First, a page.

How can anyone rest and relax with your kid screaming and bouncing up and down?
     
    Last edited: Nov 22, 2005
  5. Nov 22, 2005 #4

    Moonbear

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    I say good for him! Though, as tempting as it is to say "bind and gag" the kids, that's not truly how I feel. There is an option between that and letting them do whatever they want, which is to teach them to be respectful when out in public. What sort of a place is a coffee shop for children anyway? Pick up your coffee to-go, and head to a park or playground to drink it while the kids can be kids, don't force your kids upon everyone else in the place because you can't be bothered to take them to an appropriate location to play (no kid can sit still that long while the grown-ups just talk...that's just common sense). But if all the people with loud children boycott the place, just wait and see it become populated with the childless set, or the people who found a babysitter and want an hour of quiet to meet up with a friend and talk without the din of children screaming.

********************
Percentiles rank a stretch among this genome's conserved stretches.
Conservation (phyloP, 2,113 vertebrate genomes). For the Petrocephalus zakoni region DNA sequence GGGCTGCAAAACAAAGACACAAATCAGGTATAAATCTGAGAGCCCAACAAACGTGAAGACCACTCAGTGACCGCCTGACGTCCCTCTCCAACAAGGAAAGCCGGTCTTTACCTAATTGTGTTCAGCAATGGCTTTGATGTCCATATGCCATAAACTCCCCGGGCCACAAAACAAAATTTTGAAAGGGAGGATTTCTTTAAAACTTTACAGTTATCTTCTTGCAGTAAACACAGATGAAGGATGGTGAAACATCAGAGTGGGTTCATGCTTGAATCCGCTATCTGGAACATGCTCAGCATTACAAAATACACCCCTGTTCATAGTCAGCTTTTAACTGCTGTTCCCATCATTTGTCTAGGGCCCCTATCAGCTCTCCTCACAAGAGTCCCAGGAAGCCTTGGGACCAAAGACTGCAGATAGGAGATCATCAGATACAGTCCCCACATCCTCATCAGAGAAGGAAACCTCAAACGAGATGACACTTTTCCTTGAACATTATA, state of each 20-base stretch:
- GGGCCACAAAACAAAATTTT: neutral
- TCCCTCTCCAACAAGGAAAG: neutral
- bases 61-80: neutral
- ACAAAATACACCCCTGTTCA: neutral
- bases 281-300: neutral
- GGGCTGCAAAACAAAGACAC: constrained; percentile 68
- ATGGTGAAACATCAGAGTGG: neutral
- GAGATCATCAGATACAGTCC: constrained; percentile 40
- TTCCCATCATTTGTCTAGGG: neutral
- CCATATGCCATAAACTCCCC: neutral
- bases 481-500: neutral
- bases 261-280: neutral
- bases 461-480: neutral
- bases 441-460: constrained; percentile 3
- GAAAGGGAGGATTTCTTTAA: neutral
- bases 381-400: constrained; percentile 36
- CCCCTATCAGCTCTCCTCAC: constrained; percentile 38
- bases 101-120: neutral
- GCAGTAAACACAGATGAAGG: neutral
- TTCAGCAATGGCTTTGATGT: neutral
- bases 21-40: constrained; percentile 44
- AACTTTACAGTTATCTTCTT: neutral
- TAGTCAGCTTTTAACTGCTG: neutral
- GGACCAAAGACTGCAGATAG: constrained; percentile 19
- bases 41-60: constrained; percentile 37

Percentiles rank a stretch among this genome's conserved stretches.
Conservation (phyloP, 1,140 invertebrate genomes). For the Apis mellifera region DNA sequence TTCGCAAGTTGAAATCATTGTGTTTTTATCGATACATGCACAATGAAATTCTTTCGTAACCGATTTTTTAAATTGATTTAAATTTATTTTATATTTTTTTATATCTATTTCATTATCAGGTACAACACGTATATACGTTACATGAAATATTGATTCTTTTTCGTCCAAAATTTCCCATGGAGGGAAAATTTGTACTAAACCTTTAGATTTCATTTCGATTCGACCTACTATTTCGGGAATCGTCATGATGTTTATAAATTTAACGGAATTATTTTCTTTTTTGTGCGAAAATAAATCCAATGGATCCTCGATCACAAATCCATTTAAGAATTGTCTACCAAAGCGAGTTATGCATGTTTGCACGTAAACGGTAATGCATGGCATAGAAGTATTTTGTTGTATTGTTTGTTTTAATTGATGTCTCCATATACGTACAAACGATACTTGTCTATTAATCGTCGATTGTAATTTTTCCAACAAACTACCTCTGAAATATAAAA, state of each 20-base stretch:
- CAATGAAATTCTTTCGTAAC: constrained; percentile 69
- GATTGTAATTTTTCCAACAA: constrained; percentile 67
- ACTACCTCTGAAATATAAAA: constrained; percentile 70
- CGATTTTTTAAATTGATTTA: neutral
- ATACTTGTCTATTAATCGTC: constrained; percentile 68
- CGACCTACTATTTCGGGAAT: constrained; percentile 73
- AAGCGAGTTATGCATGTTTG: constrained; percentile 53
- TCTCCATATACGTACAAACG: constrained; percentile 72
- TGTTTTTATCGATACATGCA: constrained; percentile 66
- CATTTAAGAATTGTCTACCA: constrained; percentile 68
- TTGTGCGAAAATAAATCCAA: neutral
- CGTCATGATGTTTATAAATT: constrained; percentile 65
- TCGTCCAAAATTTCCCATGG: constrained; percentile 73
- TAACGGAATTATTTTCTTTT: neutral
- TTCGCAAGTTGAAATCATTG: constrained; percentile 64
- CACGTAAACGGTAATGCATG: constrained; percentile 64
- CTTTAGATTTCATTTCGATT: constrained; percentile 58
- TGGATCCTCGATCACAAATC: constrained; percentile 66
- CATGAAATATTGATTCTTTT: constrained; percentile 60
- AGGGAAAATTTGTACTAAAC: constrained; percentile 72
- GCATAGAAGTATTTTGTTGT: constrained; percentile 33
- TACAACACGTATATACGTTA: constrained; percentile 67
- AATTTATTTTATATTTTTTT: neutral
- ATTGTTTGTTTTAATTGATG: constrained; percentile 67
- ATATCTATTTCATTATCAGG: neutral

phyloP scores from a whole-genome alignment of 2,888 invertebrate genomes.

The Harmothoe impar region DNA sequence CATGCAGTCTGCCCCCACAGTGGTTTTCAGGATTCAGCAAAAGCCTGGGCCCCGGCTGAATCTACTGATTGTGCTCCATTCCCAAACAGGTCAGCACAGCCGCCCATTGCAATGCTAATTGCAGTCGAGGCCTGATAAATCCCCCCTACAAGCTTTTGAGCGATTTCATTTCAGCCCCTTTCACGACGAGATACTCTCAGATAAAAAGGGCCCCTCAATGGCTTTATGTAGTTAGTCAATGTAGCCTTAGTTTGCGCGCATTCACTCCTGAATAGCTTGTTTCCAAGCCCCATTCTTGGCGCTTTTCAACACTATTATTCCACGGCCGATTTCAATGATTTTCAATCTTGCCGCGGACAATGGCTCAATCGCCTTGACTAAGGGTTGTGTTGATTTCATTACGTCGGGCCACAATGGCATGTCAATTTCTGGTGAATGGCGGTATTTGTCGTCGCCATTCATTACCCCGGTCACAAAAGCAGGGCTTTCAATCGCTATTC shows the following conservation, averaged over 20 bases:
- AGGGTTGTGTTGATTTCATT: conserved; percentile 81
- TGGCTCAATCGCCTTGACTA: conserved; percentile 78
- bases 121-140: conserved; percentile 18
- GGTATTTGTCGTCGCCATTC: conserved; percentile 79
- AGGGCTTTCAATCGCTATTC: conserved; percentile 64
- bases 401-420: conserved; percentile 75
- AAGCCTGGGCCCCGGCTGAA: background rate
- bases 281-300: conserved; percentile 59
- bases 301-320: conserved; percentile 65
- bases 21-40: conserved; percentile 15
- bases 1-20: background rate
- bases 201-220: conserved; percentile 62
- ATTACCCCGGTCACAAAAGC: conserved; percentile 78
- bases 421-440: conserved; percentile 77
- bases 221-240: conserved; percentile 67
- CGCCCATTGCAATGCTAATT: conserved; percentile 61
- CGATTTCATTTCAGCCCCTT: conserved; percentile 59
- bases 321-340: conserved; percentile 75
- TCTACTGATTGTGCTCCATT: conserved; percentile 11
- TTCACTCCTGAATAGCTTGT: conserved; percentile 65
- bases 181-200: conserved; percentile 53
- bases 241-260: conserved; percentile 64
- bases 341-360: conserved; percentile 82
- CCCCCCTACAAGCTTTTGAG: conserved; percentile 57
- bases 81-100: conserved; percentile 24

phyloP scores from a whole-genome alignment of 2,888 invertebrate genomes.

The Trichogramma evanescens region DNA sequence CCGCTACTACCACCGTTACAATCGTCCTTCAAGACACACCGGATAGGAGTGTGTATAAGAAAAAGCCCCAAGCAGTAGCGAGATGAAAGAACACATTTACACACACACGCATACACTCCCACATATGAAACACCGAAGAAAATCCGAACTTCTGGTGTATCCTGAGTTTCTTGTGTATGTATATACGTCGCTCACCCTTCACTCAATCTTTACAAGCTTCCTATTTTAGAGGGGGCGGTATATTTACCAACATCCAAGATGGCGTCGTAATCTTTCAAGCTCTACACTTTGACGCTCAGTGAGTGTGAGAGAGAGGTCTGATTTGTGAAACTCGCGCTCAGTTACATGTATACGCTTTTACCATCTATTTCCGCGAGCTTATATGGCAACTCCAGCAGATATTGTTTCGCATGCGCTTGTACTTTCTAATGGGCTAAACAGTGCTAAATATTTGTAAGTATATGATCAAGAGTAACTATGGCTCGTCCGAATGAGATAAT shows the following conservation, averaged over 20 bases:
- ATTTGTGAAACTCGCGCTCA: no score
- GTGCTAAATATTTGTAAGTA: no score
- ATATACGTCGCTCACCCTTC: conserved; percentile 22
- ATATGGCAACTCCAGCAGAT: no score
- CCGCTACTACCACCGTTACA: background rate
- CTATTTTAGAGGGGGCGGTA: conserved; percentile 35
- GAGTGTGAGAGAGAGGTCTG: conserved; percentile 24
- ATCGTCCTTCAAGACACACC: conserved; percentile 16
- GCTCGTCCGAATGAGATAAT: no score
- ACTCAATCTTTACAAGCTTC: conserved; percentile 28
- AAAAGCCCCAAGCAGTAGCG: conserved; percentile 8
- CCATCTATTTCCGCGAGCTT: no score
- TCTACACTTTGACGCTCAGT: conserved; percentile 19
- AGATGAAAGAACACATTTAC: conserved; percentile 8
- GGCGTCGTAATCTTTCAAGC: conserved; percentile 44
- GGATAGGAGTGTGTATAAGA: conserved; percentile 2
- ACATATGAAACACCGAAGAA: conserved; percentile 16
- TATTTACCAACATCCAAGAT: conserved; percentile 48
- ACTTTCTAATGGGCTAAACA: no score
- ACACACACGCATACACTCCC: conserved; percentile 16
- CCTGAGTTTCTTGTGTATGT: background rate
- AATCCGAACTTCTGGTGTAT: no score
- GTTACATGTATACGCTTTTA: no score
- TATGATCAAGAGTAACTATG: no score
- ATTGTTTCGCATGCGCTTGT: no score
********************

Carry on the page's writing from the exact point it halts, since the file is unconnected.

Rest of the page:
And, the way the sign was phrased, there's nothing offensive. That's exactly the way I've heard many parents give instructions to their children..."you need to use your inside voice here." I think it was a very nice way of saying it, actually. Gosh, "no shirt, no shoes, no service" is more harsh than that sign. I'm sure he's not going to miss the customers who take offense at such a sign.
     
  6. Nov 22, 2005 #5

    Danger

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    I felt obliged to send the following to the newspaper: